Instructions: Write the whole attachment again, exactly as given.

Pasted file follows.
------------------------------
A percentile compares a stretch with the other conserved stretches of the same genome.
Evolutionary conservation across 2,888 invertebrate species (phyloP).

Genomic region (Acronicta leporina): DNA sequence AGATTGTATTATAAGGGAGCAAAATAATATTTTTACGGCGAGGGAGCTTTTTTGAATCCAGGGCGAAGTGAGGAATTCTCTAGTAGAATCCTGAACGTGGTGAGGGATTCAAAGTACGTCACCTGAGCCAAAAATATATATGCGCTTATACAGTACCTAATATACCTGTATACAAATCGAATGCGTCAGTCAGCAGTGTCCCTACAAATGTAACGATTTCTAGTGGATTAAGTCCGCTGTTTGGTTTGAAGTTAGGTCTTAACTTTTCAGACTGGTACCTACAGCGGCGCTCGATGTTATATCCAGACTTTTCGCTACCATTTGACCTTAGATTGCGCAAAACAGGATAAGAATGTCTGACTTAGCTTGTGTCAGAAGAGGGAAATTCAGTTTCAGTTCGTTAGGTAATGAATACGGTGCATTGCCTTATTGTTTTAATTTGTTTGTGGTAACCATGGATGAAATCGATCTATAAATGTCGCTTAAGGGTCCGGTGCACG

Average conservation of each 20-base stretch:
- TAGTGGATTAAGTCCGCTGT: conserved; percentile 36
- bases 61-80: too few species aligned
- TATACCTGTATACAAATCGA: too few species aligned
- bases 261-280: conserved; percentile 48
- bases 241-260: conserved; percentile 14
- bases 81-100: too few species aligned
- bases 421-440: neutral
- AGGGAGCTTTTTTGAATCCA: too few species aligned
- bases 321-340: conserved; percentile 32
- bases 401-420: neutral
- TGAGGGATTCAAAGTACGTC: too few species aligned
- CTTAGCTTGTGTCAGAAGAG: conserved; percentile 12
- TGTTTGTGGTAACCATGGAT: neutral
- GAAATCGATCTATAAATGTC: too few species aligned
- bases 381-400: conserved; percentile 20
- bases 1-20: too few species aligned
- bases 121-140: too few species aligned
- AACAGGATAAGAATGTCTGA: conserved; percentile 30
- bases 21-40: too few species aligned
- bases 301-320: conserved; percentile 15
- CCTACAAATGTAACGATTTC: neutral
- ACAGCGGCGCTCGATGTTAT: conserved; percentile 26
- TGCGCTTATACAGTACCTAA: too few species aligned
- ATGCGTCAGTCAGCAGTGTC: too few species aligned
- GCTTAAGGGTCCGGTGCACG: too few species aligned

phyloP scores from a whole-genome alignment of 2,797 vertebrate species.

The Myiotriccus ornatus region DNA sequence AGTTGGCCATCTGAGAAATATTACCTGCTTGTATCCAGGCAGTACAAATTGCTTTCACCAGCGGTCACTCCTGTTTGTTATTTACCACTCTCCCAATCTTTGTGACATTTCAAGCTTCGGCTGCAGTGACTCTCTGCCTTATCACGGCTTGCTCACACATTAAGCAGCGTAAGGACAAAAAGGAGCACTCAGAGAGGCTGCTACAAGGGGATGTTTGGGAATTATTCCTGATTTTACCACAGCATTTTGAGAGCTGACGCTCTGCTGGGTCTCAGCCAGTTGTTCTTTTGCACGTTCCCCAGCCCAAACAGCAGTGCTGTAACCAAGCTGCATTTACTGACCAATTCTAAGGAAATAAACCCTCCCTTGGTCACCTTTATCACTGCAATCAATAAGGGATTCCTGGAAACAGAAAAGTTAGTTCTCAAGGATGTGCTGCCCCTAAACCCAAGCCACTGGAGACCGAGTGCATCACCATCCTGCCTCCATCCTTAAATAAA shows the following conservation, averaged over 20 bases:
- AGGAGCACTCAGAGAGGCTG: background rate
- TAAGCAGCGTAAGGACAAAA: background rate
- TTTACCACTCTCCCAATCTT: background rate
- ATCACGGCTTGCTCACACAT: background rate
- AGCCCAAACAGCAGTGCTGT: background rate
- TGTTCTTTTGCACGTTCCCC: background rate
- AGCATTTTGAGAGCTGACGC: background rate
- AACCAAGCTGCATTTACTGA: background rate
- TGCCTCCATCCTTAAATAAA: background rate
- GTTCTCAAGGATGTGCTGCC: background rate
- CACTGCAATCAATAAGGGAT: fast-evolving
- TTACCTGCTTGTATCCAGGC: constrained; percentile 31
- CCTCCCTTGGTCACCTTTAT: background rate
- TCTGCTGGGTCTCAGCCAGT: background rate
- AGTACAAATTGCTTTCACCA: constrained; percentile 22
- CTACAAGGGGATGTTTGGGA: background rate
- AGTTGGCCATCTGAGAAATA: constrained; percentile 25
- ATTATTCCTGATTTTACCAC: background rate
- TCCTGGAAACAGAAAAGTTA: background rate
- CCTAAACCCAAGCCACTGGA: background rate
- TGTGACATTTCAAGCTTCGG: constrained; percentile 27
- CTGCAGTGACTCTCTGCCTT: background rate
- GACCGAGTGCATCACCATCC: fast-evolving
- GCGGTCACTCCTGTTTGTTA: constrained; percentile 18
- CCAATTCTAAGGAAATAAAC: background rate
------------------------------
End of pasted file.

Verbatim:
A percentile compares a stretch with the other conserved stretches of the same genome.
Evolutionary conservation across 2,888 invertebrate species (phyloP).

Genomic region (Acronicta leporina): DNA sequence AGATTGTATTATAAGGGAGCAAAATAATATTTTTACGGCGAGGGAGCTTTTTTGAATCCAGGGCGAAGTGAGGAATTCTCTAGTAGAATCCTGAACGTGGTGAGGGATTCAAAGTACGTCACCTGAGCCAAAAATATATATGCGCTTATACAGTACCTAATATACCTGTATACAAATCGAATGCGTCAGTCAGCAGTGTCCCTACAAATGTAACGATTTCTAGTGGATTAAGTCCGCTGTTTGGTTTGAAGTTAGGTCTTAACTTTTCAGACTGGTACCTACAGCGGCGCTCGATGTTATATCCAGACTTTTCGCTACCATTTGACCTTAGATTGCGCAAAACAGGATAAGAATGTCTGACTTAGCTTGTGTCAGAAGAGGGAAATTCAGTTTCAGTTCGTTAGGTAATGAATACGGTGCATTGCCTTATTGTTTTAATTTGTTTGTGGTAACCATGGATGAAATCGATCTATAAATGTCGCTTAAGGGTCCGGTGCACG

Average conservation of each 20-base stretch:
- TAGTGGATTAAGTCCGCTGT: conserved; percentile 36
- bases 61-80: too few species aligned
- TATACCTGTATACAAATCGA: too few species aligned
- bases 261-280: conserved; percentile 48
- bases 241-260: conserved; percentile 14
- bases 81-100: too few species aligned
- bases 421-440: neutral
- AGGGAGCTTTTTTGAATCCA: too few species aligned
- bases 321-340: conserved; percentile 32
- bases 401-420: neutral
- TGAGGGATTCAAAGTACGTC: too few species aligned
- CTTAGCTTGTGTCAGAAGAG: conserved; percentile 12
- TGTTTGTGGTAACCATGGAT: neutral
- GAAATCGATCTATAAATGTC: too few species aligned
- bases 381-400: conserved; percentile 20
- bases 1-20: too few species aligned
- bases 121-140: too few species aligned
- AACAGGATAAGAATGTCTGA: conserved; percentile 30
- bases 21-40: too few species aligned
- bases 301-320: conserved; percentile 15
- CCTACAAATGTAACGATTTC: neutral
- ACAGCGGCGCTCGATGTTAT: conserved; percentile 26
- TGCGCTTATACAGTACCTAA: too few species aligned
- ATGCGTCAGTCAGCAGTGTC: too few species aligned
- GCTTAAGGGTCCGGTGCACG: too few species aligned

phyloP scores from a whole-genome alignment of 2,797 vertebrate species.

The Myiotriccus ornatus region DNA sequence AGTTGGCCATCTGAGAAATATTACCTGCTTGTATCCAGGCAGTACAAATTGCTTTCACCAGCGGTCACTCCTGTTTGTTATTTACCACTCTCCCAATCTTTGTGACATTTCAAGCTTCGGCTGCAGTGACTCTCTGCCTTATCACGGCTTGCTCACACATTAAGCAGCGTAAGGACAAAAAGGAGCACTCAGAGAGGCTGCTACAAGGGGATGTTTGGGAATTATTCCTGATTTTACCACAGCATTTTGAGAGCTGACGCTCTGCTGGGTCTCAGCCAGTTGTTCTTTTGCACGTTCCCCAGCCCAAACAGCAGTGCTGTAACCAAGCTGCATTTACTGACCAATTCTAAGGAAATAAACCCTCCCTTGGTCACCTTTATCACTGCAATCAATAAGGGATTCCTGGAAACAGAAAAGTTAGTTCTCAAGGATGTGCTGCCCCTAAACCCAAGCCACTGGAGACCGAGTGCATCACCATCCTGCCTCCATCCTTAAATAAA shows the following conservation, averaged over 20 bases:
- AGGAGCACTCAGAGAGGCTG: background rate
- TAAGCAGCGTAAGGACAAAA: background rate
- TTTACCACTCTCCCAATCTT: background rate
- ATCACGGCTTGCTCACACAT: background rate
- AGCCCAAACAGCAGTGCTGT: background rate
- TGTTCTTTTGCACGTTCCCC: background rate
- AGCATTTTGAGAGCTGACGC: background rate
- AACCAAGCTGCATTTACTGA: background rate
- TGCCTCCATCCTTAAATAAA: background rate
- GTTCTCAAGGATGTGCTGCC: background rate
- CACTGCAATCAATAAGGGAT: fast-evolving
- TTACCTGCTTGTATCCAGGC: constrained; percentile 31
- CCTCCCTTGGTCACCTTTAT: background rate
- TCTGCTGGGTCTCAGCCAGT: background rate
- AGTACAAATTGCTTTCACCA: constrained; percentile 22
- CTACAAGGGGATGTTTGGGA: background rate
- AGTTGGCCATCTGAGAAATA: constrained; percentile 25
- ATTATTCCTGATTTTACCAC: background rate
- TCCTGGAAACAGAAAAGTTA: background rate
- CCTAAACCCAAGCCACTGGA: background rate
- TGTGACATTTCAAGCTTCGG: constrained; percentile 27
- CTGCAGTGACTCTCTGCCTT: background rate
- GACCGAGTGCATCACCATCC: fast-evolving
- GCGGTCACTCCTGTTTGTTA: constrained; percentile 18
- CCAATTCTAAGGAAATAAAC: background rate